Proletarians of all countries, unite!
There is one goal, the conquest of power!
CIRCULAR ON PEACE NEGOTIATIONS WITH THE KUOMINTANG
Communist Party of China
|Selected Works, Vol. 4|
Foreign Languages Press
The Red Flag
CIRCULAR ON PEACE NEGOTIATIONS WITH THE KUOMINTANG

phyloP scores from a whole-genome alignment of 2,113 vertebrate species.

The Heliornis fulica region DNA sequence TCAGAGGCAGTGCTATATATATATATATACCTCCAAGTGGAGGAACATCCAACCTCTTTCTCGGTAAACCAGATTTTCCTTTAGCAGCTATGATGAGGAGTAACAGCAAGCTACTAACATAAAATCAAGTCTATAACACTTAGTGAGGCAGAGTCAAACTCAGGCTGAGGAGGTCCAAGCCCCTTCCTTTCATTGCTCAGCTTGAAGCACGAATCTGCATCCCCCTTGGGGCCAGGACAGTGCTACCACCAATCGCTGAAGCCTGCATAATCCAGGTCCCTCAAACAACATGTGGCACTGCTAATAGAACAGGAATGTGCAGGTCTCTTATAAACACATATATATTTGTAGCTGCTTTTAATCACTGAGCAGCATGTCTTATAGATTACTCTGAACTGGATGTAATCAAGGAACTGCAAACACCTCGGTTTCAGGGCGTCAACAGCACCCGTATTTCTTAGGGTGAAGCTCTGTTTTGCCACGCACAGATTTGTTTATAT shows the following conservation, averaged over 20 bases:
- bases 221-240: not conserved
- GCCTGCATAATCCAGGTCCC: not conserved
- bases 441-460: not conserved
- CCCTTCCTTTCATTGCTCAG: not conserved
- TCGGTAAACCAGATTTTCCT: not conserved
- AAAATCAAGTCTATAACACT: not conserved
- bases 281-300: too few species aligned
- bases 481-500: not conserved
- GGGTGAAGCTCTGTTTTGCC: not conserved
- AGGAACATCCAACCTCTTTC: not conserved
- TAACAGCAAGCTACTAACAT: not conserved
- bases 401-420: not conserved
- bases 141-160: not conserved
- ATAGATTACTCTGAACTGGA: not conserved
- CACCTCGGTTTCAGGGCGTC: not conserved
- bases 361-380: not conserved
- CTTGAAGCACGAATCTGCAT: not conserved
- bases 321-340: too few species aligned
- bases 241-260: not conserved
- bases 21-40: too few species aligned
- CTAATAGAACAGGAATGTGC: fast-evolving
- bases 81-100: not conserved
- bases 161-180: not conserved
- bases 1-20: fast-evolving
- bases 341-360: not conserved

|This inner-Party circular was drafted by Chairman Mao Tse-tung for the Central Committee of the Communist Party of China two days before he went to Chungking for peace negotiations with Chiang Kai-shek. Because the Communist Party of China and the broad masses of the Chinese people firmly opposed Chiang Kai-shek‘s civil war plot and because U.S. imperialism still had to pay some heed to world-wide democratic public opinion, which unanimously condemned his policy of civil war and dictatorship, Chiang sent three telegrams to Chairman Mao Tse-tung on August 14th, 20th and 23rd, 1945, inviting him to Chungking for peace negotiations, and for the same purpose Patrick J. Hurley, then U.S. ambassador to China, came to Yenan on August 27th. The Communist Party of China decided to send Chairman Mao Tse-tung and Comrades Chou En-lai and Wang Jo-fei to Chungking for peace negotiations with the Kuomintang in order to make every possible effort for peace and also, in the process of struggling for peace, to show U.S. imperialism and Chiang Kai-shek in their true colours and so help unite and educate the masses of the people. This circular drafted by Chairman Mao Tse-tung analysed developments in China during the fortnight after Japan announced her surrender. It set forth the policy of the Central Committee of the Communist Party of China on the peace negotiations, certain concessions the Party was prepared to make in the negotiations and policies for coping with the two possible outcomes of the negotiations. It contained directives concerning the principles to be followed in the struggles in the Liberated Areas of northern and eastern China and of central and southern China respectively. And it warned the whole Party that it must absolutely not relax its vigilance or its struggle against Chiang Kai-shek because negotiations were to take place. Chairman Mao Tse-tung and his colleagues arrived in Chungking on August 28th and held negotiations with the Kuomintang for 43 days. Although the negotiations resulted only in the publication of the „Summary of Conversations Between the Representatives of the Kuomintang and the Communist Party of China“ (also known as the „October 10th Agreement“), they were nevertheless successful in that politically they enabled the Communist Party of China to gain the initiative to a great extent and put the Kuomintang in a passive position. Chairman Mao Tse-tung returned to Yenan on October 11th. Comrades Chou En-lai and Wang Jo-fei remained in Chungking to continue the negotiations. For the results see „On the Chungking Negotiations“, the next article in this volume.|